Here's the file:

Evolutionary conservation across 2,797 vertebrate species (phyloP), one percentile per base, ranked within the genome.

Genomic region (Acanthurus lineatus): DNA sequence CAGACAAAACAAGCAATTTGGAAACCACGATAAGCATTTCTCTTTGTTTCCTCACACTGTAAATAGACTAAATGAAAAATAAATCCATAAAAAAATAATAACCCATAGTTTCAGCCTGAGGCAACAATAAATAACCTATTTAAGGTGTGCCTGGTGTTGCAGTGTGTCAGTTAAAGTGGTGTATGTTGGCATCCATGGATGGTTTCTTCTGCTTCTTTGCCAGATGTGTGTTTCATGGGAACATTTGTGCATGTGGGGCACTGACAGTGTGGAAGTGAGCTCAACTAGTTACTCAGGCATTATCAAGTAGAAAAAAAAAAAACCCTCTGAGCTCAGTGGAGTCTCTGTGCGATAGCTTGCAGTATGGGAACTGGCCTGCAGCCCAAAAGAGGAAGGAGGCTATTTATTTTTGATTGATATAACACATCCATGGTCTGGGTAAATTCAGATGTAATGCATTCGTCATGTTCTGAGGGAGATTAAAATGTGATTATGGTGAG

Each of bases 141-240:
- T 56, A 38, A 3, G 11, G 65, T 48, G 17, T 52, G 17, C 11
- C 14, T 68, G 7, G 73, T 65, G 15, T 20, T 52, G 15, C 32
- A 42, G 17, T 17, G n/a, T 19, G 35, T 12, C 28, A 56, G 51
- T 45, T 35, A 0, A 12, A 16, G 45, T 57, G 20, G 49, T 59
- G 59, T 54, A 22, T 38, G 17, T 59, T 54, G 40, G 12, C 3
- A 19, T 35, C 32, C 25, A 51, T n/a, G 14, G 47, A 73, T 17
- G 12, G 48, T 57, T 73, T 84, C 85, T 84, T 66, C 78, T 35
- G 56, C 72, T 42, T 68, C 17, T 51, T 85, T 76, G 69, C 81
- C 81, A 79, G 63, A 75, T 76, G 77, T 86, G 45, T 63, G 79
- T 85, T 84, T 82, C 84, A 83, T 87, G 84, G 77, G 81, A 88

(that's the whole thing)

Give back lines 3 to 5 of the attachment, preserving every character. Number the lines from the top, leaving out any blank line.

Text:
Each of bases 141-240:
- T 56, A 38, A 3, G 11, G 65, T 48, G 17, T 52, G 17, C 11
- C 14, T 68, G 7, G 73, T 65, G 15, T 20, T 52, G 15, C 32